A fairly old adage says that the two unavoidable things in life are death and taxes. I actually can think of two other events that fit the parameters of being unavoidable: change and failure. Quite a list there, eh? Death, taxes, change and failure. Possibly four of the greatest fears most people probably have. I know I have had them at one time or another in my own life – well, maybe not a fear of taxes, but certainly a less-than-rosy view of them.
I’ve also had my own moments of failure, disappointment and heartbreak. It’s never a good thing to decide as a senior in high school that all you ever want to be is a lawyer… to go to college and spend so much focus on getting into law school… and then working your ass off in law school to get that first shiny job with a big firm… only to realize you despise being a lawyer. Or to be working at a job and be part of a 1/3 of the company lay-off, move home to live with your parents at age 29 and spend 9 months out of work, all the while doubting whether you can truly make something of yourself. That’s all happened to me and while a lot of it brought me down to my knees, I also think I learned an enormous amount about life and myself in that time.
JK Rowling spoke 2 years ago at the commencement for Harvard University and touched on what failure (as painful and agonizing as it was), did for her.
J.K. Rowling Speaks at Harvard Commencement from Harvard Magazine on Vimeo.
The point she makes that stuck me most was this:
So why do I talk about the benefits of failure? Simply because failure meant a stripping away of the inessential. I stopped pretending to myself that I was anything other than what I was and began to direct all my energy into finishing the only work that mattered to me. Had I really succeeded at anything else, I might never have found the determination to succeed in the one arena where I believed I truly belonged. I was set free because my greatest fear had been realized and I was still alive and I still had a daughter whom I adored and I had an old typewriter and a big idea. And so rock-bottom became the solid foundation on which I rebuilt my life.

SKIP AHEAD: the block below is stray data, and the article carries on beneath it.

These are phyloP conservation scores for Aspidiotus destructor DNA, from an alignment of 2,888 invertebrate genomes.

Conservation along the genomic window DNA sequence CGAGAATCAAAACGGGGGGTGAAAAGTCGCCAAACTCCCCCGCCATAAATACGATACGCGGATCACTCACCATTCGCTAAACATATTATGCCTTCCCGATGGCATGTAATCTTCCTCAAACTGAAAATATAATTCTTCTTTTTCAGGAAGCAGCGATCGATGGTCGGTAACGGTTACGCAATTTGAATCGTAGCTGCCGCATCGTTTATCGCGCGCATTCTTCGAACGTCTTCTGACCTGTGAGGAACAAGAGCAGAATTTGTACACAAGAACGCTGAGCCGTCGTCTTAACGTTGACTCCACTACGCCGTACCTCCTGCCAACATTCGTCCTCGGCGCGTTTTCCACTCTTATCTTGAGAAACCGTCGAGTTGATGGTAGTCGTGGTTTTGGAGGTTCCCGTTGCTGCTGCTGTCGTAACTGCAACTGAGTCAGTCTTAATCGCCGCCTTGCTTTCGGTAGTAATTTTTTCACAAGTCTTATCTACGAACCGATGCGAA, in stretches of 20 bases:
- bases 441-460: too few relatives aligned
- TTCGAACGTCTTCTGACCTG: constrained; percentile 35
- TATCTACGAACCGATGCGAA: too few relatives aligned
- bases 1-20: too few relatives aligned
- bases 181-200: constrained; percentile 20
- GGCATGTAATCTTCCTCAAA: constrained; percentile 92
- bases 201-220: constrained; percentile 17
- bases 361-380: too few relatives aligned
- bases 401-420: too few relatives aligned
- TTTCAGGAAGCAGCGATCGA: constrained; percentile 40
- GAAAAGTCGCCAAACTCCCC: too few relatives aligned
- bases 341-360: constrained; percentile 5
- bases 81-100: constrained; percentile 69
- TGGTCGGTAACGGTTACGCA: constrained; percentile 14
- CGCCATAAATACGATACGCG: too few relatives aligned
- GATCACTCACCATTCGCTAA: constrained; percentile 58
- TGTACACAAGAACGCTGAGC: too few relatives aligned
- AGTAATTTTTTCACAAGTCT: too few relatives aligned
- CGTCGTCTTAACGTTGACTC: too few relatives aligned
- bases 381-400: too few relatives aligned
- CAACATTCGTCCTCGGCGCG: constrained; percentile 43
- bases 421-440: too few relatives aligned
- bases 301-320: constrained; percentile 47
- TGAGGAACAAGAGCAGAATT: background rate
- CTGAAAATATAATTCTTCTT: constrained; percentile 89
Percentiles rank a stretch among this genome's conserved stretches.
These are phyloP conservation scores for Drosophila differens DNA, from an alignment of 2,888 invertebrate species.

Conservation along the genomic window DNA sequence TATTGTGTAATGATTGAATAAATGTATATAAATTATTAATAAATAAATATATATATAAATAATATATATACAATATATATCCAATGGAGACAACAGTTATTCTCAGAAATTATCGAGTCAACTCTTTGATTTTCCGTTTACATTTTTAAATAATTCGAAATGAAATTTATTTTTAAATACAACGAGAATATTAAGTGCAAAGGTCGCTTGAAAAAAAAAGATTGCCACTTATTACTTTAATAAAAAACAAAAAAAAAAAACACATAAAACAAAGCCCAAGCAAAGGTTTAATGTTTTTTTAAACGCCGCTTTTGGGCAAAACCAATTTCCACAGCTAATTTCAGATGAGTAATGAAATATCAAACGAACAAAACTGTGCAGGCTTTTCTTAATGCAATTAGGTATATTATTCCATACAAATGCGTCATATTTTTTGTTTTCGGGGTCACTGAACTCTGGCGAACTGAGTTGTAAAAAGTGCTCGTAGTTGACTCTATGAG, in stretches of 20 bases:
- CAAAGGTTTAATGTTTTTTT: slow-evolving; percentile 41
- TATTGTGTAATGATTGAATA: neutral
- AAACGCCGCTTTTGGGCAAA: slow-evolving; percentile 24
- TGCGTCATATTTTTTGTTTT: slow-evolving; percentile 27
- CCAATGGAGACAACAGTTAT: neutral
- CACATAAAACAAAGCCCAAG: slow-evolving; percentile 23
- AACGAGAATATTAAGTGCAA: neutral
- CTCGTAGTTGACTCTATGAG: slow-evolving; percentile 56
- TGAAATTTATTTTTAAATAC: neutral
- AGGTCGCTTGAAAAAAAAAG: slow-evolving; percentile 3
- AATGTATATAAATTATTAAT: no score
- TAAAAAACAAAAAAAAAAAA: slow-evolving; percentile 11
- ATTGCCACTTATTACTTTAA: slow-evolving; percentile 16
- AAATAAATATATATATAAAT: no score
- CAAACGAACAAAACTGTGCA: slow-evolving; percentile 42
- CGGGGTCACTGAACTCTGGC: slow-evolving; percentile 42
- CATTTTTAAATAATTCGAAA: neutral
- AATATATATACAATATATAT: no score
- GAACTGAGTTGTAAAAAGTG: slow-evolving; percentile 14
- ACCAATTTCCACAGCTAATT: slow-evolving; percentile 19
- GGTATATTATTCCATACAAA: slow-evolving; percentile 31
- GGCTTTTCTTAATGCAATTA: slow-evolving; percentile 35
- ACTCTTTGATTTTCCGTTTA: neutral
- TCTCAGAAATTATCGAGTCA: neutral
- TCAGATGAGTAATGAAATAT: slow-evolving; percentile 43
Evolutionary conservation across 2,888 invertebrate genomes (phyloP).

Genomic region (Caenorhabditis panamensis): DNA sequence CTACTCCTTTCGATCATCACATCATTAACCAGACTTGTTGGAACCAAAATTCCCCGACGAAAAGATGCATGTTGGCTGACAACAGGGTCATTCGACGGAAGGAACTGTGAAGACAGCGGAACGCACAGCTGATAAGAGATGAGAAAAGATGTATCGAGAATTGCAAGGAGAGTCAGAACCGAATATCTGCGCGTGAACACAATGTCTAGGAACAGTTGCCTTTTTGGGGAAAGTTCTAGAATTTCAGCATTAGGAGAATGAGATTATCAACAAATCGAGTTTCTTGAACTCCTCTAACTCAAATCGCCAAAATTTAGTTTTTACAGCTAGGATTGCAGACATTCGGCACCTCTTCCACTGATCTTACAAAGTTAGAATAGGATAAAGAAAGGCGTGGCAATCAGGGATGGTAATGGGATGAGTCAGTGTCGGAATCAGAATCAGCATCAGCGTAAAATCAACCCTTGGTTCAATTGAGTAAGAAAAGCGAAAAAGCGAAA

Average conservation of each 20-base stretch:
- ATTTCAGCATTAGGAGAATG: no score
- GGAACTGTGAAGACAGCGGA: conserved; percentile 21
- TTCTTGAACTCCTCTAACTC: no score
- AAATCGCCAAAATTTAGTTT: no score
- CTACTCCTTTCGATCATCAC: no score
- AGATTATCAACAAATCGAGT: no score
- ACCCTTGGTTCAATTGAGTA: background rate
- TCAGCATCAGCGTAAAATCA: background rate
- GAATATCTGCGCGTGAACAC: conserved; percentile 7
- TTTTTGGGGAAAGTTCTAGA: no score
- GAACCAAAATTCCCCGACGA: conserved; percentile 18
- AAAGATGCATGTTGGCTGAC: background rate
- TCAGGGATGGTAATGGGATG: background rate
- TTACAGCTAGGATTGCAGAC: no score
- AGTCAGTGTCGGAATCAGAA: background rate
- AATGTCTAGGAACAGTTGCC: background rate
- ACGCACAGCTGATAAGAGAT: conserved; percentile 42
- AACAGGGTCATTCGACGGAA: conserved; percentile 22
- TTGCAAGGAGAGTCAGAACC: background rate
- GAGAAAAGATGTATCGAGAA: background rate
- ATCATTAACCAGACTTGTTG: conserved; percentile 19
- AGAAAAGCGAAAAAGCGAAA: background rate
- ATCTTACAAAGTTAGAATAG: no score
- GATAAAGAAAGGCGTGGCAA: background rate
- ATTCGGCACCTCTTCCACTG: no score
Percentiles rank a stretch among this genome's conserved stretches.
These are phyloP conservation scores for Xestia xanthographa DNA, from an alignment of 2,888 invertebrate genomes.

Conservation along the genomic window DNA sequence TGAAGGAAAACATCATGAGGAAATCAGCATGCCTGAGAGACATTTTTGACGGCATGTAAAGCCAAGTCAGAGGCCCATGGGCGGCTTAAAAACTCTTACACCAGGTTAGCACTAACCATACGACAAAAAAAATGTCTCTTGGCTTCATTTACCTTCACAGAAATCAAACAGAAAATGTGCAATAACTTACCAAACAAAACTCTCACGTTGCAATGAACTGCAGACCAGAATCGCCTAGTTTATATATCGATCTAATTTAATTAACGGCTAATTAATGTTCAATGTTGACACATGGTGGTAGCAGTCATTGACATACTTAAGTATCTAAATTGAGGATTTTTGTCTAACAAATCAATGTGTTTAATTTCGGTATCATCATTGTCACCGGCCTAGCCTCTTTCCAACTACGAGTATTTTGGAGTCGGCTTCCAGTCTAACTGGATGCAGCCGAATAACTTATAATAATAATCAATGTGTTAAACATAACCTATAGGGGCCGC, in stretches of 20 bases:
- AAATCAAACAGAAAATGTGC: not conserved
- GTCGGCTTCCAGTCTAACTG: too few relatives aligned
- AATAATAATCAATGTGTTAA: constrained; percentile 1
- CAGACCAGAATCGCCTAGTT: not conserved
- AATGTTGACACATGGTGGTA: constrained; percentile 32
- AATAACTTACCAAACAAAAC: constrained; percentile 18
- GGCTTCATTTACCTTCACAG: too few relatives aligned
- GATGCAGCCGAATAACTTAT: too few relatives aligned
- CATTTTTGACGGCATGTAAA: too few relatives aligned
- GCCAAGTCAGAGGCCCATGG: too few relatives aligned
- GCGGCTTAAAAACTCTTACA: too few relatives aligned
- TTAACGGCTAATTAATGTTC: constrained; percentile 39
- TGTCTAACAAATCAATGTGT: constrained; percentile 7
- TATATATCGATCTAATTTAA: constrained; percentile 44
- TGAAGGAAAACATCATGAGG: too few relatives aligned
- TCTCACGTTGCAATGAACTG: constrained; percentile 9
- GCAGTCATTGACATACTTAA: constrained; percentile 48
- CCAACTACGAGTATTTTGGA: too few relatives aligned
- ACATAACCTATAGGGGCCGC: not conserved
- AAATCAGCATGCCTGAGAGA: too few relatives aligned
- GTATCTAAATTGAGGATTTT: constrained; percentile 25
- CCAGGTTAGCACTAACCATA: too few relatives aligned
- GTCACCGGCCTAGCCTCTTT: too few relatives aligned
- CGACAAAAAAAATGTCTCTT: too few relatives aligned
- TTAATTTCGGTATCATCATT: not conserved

That last line is an incredibly powerful insight and mirrors my own experience. Granted, I was not in a place probably as difficult and dark as Ms. Rowling, but I was certainly not at the pinnacle of my powers in any sense. And it sucked – bad.
But it shows that when difficulties come, they are very rarely terminal. They will require an ego-check or some pride swallowing, but they are surely not the end of it all. It’s just a another example of keeping one’s perspective when you face the inevitable difficulties of your life.
So I would love to add a fifth unavoidable to the initial list from this posting, but maybe it’s not an “unavoidable” as much as it is a near certain result when you face some ugly times:
This too shall pass.
2 Replies to “JK Rowling on Failure”
Great post. As a mother of a teenage son, “this too shall pass” is my mantra! I believe that we are all aware of the “arena” where we truly belong but we are somewhat imprisoned by the “job” that is paying the bills and providing the health benefits. By no means does this mean I want someone to strip me of my duties (I really do like my job) but I can’t help but think my arena is waiting patiently for me to arrive….the clock is ticking……
Thanks Heidi! i love that analogy of your arena patiently waiting. It’s hard because we may like our jobs just fine, but there can always be that nagging notion that we are missing out on what we love. Now if there was only a way to improve that search. THAT is what Google needs to get crackin’ on.